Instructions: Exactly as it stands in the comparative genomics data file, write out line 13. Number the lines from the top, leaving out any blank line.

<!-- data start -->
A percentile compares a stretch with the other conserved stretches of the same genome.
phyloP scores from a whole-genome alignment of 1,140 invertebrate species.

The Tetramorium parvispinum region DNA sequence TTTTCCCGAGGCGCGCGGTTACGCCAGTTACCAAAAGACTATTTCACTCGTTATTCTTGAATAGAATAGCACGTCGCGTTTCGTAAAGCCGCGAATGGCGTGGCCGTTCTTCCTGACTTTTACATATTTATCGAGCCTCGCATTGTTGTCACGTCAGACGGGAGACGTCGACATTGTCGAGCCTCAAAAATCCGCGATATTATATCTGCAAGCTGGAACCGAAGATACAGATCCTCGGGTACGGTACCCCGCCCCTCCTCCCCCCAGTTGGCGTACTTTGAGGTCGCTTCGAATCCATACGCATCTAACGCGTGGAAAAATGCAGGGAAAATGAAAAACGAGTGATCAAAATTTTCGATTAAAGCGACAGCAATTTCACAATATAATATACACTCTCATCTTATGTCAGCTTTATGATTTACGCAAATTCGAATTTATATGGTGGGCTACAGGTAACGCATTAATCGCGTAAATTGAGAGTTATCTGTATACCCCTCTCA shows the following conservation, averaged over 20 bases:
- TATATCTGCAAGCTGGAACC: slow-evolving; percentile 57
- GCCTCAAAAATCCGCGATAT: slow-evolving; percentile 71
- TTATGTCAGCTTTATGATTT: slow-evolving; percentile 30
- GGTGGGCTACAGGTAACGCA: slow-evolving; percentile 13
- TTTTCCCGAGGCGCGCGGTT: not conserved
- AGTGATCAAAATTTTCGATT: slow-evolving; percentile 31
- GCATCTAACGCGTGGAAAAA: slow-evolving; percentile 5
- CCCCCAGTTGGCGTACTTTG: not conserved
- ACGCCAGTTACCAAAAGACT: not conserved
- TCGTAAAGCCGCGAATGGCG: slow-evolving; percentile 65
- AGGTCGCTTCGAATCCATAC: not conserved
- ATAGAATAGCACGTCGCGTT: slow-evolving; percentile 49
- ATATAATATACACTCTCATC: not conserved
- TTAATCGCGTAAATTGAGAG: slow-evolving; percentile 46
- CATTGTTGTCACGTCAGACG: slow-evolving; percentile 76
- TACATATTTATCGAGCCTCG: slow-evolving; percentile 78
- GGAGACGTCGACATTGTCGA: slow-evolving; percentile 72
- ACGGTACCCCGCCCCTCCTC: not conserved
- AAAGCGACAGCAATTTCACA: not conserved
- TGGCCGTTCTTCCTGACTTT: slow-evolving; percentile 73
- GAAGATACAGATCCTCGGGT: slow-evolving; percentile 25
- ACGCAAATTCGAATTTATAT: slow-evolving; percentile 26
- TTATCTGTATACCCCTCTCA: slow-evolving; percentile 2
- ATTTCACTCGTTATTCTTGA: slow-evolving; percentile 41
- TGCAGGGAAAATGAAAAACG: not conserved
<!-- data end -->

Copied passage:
- TCGTAAAGCCGCGAATGGCG: slow-evolving; percentile 65